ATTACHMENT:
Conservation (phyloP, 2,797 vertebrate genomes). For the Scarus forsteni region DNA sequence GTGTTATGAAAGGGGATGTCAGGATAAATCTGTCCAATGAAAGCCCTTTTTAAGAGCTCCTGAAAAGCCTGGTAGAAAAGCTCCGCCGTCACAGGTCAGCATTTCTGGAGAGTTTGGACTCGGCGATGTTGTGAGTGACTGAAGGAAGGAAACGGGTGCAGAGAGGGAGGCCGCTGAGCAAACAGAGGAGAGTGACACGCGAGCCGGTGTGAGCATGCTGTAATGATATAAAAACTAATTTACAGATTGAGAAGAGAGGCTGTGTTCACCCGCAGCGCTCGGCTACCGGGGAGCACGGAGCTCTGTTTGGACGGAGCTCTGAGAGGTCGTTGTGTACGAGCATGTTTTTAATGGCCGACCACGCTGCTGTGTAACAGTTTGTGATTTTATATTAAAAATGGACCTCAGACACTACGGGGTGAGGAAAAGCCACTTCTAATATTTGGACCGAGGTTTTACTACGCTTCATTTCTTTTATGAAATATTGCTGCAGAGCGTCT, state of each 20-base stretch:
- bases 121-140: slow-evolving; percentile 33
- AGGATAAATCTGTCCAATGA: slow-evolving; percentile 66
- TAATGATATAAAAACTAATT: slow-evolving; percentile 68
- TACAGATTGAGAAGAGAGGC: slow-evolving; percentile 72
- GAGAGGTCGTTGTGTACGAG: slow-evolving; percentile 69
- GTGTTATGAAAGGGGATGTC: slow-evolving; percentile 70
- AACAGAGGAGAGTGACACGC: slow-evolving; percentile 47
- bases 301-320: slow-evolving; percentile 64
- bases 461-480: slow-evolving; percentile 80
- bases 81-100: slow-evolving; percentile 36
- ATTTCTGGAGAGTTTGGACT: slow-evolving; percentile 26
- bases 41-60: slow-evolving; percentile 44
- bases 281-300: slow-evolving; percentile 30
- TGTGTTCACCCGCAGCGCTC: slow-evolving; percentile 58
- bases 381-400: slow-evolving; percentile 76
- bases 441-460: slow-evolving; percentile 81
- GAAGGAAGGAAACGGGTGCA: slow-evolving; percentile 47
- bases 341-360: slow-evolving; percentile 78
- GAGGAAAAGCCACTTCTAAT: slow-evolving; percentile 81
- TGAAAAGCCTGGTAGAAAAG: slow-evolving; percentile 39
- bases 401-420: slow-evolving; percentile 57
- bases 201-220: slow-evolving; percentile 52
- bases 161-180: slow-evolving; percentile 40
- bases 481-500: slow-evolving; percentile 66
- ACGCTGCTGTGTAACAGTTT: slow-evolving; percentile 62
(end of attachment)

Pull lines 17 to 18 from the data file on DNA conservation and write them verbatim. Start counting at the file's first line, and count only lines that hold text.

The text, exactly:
- bases 441-460: slow-evolving; percentile 81
- GAAGGAAGGAAACGGGTGCA: slow-evolving; percentile 47